City regroups to address nuisance premises following gunshots, death


Daniel Tian/Daily Senior Staffer

Mayor Elizabeth Tisdahl and Police Chief Richard Eddington spoke at a news conference Monday about the city’s plans to address 11 properties with a history of police activity. Six of the 11 properties are located within a block of Evanston Township High School.

Marissa Page, Assistant City Editor

Mayor Elizabeth Tisdahl, in conjunction with the Evanston police and fire departments, presented a plan Monday to combine the efforts of both departments in combating premises that have a pattern of misconduct throughout the city.

The announcement came five days after shots were fired near Evanston Township High School and one of the shooters fled into a house in the 1800 block of Lake Street. Just over a week before in the same area, a woman was found dead of a suspected drug overdose in the backyard of a property at 1716 Dodge Ave.

These properties, both located just a block away from ETHS, were on a list of 11 nuisance premises listed today that have each been the subject of dozens of neighborhood complaints and calls to the Evanston Police Department.

“These are homes with 76 total police activities,” Tisdahl said at a press conference held Monday at the Evanston Fire Department Headquarters, 909 Lake St. “No one should have to live next door to places like that.”

Evanston Police Chief Richard Eddington said over the next month, EPD, the fire department and the city’s property standards staff will visit the properties to assess them for all possible violations.

“We are going to tailor our efforts over the next 30 days to address these properties, and we’ll come back in 30 days with an update on how successful our efforts have been,” Eddington said.

Out of the 11 properties, 10 are known gang hangouts, according to notes compiled by Evanston police Cmdr. Joseph Dugan that were distributed at the news conference.

The other house, located in the 2000 block of Asbury Avenue, is designated as a Northwestern off-campus party house.

“If you look at these numbers for each individual address, these are consuming a huge amount of public resources on a small amount of properties,” Eddington said.

The properties are largely concentrated on the west side of the city, with six located within a block of ETHS.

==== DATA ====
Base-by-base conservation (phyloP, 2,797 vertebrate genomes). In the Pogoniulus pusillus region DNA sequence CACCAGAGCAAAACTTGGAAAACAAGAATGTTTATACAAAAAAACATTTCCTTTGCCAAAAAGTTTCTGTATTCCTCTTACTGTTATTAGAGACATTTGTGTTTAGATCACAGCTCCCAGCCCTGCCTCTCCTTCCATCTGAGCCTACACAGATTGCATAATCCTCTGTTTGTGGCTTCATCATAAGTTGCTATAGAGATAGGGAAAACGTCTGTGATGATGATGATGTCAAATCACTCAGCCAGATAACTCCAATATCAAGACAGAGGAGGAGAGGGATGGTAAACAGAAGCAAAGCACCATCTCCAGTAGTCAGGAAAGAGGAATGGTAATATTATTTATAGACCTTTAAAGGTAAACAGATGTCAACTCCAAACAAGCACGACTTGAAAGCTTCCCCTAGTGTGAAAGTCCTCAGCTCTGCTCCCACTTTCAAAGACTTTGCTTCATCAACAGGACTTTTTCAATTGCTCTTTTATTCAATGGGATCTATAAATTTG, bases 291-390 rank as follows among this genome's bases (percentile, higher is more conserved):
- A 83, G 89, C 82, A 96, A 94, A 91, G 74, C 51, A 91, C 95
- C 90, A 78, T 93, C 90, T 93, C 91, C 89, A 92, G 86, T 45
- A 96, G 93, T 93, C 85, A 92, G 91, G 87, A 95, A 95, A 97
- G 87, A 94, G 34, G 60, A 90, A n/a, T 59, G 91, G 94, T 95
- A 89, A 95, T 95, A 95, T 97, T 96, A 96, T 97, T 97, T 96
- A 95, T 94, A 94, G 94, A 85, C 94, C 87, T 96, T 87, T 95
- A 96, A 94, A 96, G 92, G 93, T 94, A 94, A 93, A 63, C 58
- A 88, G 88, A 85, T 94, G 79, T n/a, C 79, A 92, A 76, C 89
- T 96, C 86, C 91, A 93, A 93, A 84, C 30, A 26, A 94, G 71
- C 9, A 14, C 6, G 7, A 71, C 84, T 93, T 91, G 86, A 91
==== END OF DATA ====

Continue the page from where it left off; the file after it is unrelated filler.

“When you start to ask the question to teenagers, ‘How many are there around the high school?’ and they say ‘There are six,’ the reaction is ‘Whoa, that is six too many,’” Ald. Peter Braithwaite (2nd) told The Daily earlier this month.

Braithwaite’s ward encompasses ETHS.

City Council plans to discuss revising Evanston’s current nuisance premises ordinance — which was first enacted in 2007 — to help streamline the process of addressing these properties and better hold landlords responsible for crime and disruption from their tenants, Tisdahl said.

“Screening tenants is the landlord’s responsibility,” she said. “They do not do it, we will hold them responsible.”

City attorney Grant Farrar said the ordinance would make it so that several city departments will be inspecting the reported properties for violations, which should be more effective in identifying misconduct.

“We’ll form a coordinated approach so that all of the service issues related to anything that’s implicating a code violation in any of the city codes can be addressed in one swoop,” Farrar said. “It’s the same approach that the city has used consistently over many, many years. … It’s just having a more holistic approach.”

Tisdahl said although addressing the city’s nuisance premises is crucial, these properties comprise just a portion of crime in Evanston. The new system won’t solve all of Evanston’s crime problems, but she said it is a start.

“Our residents have a right to crime-free neighborhoods,” Tisdahl said. “It is our job to help them, and we are going to do our job.”

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